- his dad on the same certificate is as an "RME Engineer" : Charles Henry Filby :but i have no war records for him..born 1869 died 1950

- what do you base the "norfolks" on - uniform ? badge ? or just the choice between the two (norfolks or post office)

- how exactly would a signal section have been working in combat ? - set routine or very different from section to section ... is this well documented anywhere else?

- any thoughts on the postcards

thanks for any more help with my questions

best wishes Andrew

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The size shape and the positioning of the voids on the badges all suggest the Norfolk Regiment (all except the one sat to the left as we look of the officer - the officer being sat in the middle with shirt and tie rather than closed collar). I would have suggested the Norfolks without the original identification.

The odd man out has a badge that could be Royal Engineers or indeed the Post Office Rifles, both badges being round with a crown on top.

I don't know if you have found this reference to him being in the Met. Police:


also an Alfred Leonard Filby who may be his brother?


R.M.E. could be Royal Marine Engineers?


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thanks ... yes Alf Leonard was his brother : who i knew well but didnt know he was in the met too !! :

can i check this somehow or is that all we have : ie date of birth ?

many thanks for that: we sang Onward Christian Soldiers very loudly at his funeral outside at the grave in the pouring rain in Sutton: will never forget that:

it is Royal Marine Engineers ... can see that on the discharge sheet which is the only record i have found for him

how do i find out more about what he did during the war

he was demobilised on the 28th March 1919 and discharged on the 15th May 1919, his number was 692238


then i have Williams younger brother James Filby : born 20 Jul 1899 :

i have heard that he was wounded : i found this record : also Norfolks : ?

but am not / dont know it was him : how can i link this to his date of birth (if it is him)


many thanks for all the help so far

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100% (plus whatever extra is allowed): The Queen's (Royal West Surrey Regiment), and probably in overcoat & hospital blues (deep blue jacket (just visible between shirt collar and overcoat) and trousers, white shirt, red tie) whilst in military hospital in the UK.




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many many many thanks Steve!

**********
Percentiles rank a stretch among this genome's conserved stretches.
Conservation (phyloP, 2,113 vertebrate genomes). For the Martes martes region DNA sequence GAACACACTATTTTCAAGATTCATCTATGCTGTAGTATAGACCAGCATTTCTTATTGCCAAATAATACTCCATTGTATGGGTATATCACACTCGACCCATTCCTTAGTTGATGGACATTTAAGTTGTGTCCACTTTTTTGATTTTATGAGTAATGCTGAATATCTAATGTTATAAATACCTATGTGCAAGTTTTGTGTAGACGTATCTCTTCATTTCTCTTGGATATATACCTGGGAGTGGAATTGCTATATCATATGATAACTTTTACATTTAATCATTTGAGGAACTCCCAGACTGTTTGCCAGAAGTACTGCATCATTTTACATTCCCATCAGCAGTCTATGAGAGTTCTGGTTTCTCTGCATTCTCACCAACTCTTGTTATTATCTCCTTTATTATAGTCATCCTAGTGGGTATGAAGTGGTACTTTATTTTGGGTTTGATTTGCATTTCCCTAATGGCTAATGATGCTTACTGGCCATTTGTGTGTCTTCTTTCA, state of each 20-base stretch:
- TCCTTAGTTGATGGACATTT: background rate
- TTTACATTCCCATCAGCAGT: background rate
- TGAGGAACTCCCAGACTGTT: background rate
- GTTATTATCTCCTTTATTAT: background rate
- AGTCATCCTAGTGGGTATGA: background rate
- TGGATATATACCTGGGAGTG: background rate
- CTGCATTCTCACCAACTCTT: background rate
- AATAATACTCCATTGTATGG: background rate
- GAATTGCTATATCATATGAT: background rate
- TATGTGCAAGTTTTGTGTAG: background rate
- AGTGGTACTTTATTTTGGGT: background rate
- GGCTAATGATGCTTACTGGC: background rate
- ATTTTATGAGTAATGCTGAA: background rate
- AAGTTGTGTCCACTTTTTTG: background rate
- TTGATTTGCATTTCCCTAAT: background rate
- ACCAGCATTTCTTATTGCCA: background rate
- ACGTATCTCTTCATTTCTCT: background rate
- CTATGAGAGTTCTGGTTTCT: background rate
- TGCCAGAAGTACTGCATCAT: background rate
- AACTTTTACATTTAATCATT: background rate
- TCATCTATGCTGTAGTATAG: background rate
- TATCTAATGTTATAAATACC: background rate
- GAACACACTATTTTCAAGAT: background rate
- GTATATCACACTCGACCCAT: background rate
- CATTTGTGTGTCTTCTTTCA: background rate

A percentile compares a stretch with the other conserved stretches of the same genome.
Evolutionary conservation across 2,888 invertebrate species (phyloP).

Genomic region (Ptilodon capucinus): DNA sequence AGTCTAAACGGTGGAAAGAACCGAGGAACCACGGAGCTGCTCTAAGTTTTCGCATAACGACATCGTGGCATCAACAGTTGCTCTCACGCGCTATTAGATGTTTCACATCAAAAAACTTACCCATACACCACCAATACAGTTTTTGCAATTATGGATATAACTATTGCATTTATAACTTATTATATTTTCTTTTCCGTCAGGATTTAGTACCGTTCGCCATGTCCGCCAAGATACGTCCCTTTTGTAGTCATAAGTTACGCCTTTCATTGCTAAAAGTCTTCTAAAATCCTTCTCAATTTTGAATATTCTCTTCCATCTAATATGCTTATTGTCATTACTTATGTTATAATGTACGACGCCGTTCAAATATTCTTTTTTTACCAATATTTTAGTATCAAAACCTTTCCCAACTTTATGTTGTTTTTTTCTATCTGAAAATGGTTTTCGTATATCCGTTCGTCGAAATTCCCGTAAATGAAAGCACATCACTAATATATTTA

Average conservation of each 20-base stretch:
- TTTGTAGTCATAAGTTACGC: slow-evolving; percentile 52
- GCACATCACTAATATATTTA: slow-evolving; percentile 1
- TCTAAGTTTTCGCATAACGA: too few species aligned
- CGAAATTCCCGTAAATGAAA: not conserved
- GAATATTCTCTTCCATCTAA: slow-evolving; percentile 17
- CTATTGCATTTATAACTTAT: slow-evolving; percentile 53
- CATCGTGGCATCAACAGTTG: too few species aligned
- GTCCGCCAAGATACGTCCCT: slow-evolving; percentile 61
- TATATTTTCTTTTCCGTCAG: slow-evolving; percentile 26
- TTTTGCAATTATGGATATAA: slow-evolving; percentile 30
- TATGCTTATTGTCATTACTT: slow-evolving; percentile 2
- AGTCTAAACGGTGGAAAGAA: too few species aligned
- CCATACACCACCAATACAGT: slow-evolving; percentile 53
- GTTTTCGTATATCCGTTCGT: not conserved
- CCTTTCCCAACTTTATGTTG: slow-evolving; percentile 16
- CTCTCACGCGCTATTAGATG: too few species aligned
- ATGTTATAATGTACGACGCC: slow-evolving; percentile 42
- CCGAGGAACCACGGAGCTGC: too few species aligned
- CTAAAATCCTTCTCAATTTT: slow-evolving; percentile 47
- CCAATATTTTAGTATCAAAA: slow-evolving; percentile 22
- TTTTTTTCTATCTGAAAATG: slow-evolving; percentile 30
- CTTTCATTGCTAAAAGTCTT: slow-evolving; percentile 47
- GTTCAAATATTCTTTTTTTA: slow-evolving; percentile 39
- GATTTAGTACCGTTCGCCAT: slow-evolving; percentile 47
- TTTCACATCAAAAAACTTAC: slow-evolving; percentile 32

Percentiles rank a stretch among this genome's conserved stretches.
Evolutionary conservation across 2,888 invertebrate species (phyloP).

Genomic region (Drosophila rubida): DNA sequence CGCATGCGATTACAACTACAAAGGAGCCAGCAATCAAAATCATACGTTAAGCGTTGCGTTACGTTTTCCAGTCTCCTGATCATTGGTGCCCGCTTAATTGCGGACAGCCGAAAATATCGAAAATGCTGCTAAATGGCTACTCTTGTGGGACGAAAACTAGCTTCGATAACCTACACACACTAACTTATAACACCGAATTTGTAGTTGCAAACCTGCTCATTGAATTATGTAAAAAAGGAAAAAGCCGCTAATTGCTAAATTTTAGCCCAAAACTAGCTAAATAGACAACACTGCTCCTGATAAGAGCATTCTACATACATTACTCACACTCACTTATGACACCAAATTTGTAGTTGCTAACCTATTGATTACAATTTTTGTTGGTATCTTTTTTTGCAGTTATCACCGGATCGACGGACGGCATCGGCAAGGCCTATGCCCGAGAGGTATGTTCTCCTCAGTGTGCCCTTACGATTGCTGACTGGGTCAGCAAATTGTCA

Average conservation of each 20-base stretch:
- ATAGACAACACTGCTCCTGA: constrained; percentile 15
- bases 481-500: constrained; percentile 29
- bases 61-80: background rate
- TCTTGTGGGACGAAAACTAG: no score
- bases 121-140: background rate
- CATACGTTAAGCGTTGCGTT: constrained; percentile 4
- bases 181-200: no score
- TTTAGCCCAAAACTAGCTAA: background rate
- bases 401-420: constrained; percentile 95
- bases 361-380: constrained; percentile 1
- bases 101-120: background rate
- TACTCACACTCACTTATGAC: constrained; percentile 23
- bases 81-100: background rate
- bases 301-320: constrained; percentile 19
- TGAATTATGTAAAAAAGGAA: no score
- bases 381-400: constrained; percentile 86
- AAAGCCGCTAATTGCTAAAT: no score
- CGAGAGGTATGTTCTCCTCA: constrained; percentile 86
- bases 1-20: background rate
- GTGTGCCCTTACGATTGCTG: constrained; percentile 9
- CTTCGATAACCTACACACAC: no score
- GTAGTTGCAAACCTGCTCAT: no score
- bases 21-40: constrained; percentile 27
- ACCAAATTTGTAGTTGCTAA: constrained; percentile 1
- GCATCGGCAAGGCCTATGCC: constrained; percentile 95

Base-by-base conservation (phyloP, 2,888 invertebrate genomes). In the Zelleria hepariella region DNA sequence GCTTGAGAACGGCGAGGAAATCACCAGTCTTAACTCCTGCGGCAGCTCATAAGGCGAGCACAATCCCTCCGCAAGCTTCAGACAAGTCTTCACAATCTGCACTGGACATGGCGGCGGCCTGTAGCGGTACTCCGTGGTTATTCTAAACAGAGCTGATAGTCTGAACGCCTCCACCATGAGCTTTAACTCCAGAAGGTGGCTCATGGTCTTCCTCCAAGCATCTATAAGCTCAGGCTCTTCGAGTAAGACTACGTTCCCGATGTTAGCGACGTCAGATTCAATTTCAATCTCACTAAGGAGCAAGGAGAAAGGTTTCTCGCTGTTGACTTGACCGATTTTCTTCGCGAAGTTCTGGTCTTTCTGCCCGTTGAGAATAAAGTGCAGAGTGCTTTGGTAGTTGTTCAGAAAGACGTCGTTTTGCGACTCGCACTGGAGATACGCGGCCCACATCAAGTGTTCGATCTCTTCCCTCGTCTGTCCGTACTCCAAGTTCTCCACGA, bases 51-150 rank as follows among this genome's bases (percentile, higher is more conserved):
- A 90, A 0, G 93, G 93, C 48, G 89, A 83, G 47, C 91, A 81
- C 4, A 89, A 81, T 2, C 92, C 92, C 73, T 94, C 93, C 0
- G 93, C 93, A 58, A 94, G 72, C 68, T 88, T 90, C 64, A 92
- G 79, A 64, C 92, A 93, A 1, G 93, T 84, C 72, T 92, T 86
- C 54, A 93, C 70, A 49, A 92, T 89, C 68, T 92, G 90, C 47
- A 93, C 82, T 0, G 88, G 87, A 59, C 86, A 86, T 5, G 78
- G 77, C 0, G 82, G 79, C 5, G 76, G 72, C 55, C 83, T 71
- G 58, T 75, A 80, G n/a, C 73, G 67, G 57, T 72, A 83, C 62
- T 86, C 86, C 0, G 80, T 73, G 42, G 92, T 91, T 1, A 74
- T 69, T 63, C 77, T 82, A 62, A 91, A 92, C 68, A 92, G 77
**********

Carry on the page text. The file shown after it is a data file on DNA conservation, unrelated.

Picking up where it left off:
James Filby born 20 July 1899 was then part of the The Queens (Royal West Surrey Regiment)

he was wounded, he died in Australia in the 1970s

how do i find out more

when was the earliest he could have enlisted (assuming he didnt lie about his age)

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That was the one I have my eye on, too!

The Norfolks and later Tank Corps James Filby was Killed in Action on 9-8-1918, so that rules him out regardless.

Very tentatively I would guess that G/68235 James Filby was with 8th Battalion of the Queen's.

The following men are listed on Soldiers Died with nearby numbers:

G/68219 Raymond Stephen Daw, DofW 18-11-1918, 8th Bn.

G/68238 Douglas Hubert Francis, KIA 6-11-1918, 8th Bn.

G/68254 Leonard James Hayward, DofW 31-5-1918, 8th Bn.

G/68257 Francis George Hicks, KIA 12-7-1918, 8th Bn.

G/68274 Bertie WIlliam Ketteridge, KIA 10-7-1918, 8th Bn.

G/68279 Francis May, DoW 30-5-1918, 8th Bn.

G/68294 Sydney Thomas James Payne, KIA 30-5-1918, 8th Bn.

Notice how all the surnames are in alphabetical order - you often see this when a large draft of men are transferred at the same time to go overseas. James Filby's surname fits into the sequence too. I would suggest that this may have been a draft sent to France to the 8th Battalion at the same time, possibly as a result of casualties sustained in the German offensives of March/April 1918, but I am getting very speculative here!

Minimum enlistment age should have been 17 and 19 for overseas service, but this was lowered to 18 and a half in early 1918 (which fits with an early 1918 transfer overseas).


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A look into the possible men of this draft reveals the records of G/68226 Owen Richard Denyer who would likely have been part of my theory of a draft.

His service records are here:


The page most revealing about his movements is here:


This shows that he was trained with the 23rd Training Reserve Battalion 245th Infantry Battalion at St Albans and then went to France on 2 April 1918 where he was transferred to the 8th battalion of the Queen's at "J" Infantry Base Depot, joining the 8th Bn. on 7 April 1918.

The war diary for 7 April 1918 notes a draft of 299 men joining the battalion:


I would look for further men of this draft to see if their records mirror this one. If so then I would be comfortable fitting these dates to other men with nearby numbers such as G/68235 James Filby.

EDIT: Also try Arthur Cornelius Doyle, G/68221, who shows the same dates.


The call-up dates also match which starts to suggest that this was a group of 18 years olds who went all through their training together from August 1917 through to embarkation to the 8th RWS, which was often the case at this point in the war.